What are you willing to shift?

The tricky part about figuring out your values is that you can’t un-know them once you’ve gotten that clarity. Your values will become a north star as you explore opportunities and evaluate them – and, will sometimes feel like a nag.

They will be that voice that says, “I don’t have a good feeling about this,” or “This job is missing a big piece of what you’re looking for.” They might even burst your bubble about a job you were feeling excited about… or make you realize it’s time to move on from the place you’ve been forever.

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The good news is that by leading with your values, it becomes easier and faster to navigate the process of job searching, because you can quickly rule out things that won’t fit.

The bad news is that sometimes it can feel like you’re letting perfectly good opportunities go, and the more time that goes by in your search, the more stressful that can become. And those opportunities might be perfectly good – for someone else.

When you make decisions based on what’s important to you, it means bringing to life a more holistic and inclusive version of yourself, without compromising the essentials.

This isn’t about being an irrational perfectionist, though. It’s unlikely that there’s one job that is 100% perfectly aligned with everything – the right position, the right culture, the right boss, the right salary, the right location, the right office space…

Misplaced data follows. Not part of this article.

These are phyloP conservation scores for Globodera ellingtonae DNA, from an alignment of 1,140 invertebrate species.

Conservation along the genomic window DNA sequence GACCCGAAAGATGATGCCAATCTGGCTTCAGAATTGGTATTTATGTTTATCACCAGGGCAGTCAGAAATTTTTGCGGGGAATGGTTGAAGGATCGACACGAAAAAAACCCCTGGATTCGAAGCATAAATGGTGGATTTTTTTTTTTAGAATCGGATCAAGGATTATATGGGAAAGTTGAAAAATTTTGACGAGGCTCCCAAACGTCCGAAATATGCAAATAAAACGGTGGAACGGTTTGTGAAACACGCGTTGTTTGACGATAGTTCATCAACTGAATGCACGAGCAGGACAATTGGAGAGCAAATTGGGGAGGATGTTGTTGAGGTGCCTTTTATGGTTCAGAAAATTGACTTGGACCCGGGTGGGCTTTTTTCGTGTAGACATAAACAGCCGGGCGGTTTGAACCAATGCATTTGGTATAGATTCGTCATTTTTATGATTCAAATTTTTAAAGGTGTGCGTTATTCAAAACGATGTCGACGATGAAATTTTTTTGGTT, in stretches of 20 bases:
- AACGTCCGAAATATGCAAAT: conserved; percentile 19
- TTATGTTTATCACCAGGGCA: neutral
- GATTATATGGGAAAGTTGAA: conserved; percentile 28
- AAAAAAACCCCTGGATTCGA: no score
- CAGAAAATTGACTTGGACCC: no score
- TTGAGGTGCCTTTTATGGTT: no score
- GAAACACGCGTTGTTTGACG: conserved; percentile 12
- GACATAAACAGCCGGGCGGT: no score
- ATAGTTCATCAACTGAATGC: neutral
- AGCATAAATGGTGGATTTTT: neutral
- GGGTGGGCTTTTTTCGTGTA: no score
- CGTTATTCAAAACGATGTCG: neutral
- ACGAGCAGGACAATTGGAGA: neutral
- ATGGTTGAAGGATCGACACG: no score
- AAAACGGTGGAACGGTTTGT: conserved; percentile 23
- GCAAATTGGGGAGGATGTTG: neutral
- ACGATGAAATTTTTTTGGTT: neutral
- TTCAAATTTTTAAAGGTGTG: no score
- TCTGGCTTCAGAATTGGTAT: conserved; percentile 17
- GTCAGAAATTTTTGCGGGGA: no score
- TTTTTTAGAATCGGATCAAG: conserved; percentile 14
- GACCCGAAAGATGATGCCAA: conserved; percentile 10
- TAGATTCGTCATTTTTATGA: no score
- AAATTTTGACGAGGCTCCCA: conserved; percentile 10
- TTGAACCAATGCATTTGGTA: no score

This process does require making some decisions about what elements are NOT a priority for you, or where you are more flexible.

Look at where you can create some wiggle room, so you can get more of what you do want.

  • What are your true needs for salary and benefits? If you are changing industries or sectors, find out how your needs match up with the reality of where you want to be. This is not about compromising on the value that you bring, but about having specific information that will help you know what to expect.
  • What locations are you open to? Especially if you’ve tried for a while to find a job where you are – think about what you love, and what you don’t love about your current location. And do some research on places that might offer more of what you love, and less of what you don’t. (For example – we moved from Boston to Colorado Springs a number of years ago. While I still miss my hometown (and the ocean), living in a smaller city has brought opportunities to plug into the community in ways I never could have back home – and without the traffic I hate!)
  • How might you think about commuting differently? If the best options for positions involve a two-hour round-trip commute in awful traffic, what if you moved closer? There can be some big savings in expenses from thinking like that (here is a blog post that might take you down a rabbit-hole about saving money from commuting).
  • What physical space is important to you? Would you be open to working virtually? From a cubicle? An open office environment?

Understanding your values and your dealbreakers is a key step in your process, and some of these elements will require engaging with your partner or family to explore some of these possibilities together.

The end goal is to have a clear sense of what matters most to you – whether concepts like values or details like desk location – and then you can move through the next steps with the confidence that you’re being thoughtful about finding the fit that is truly the right next step.

What do you think?

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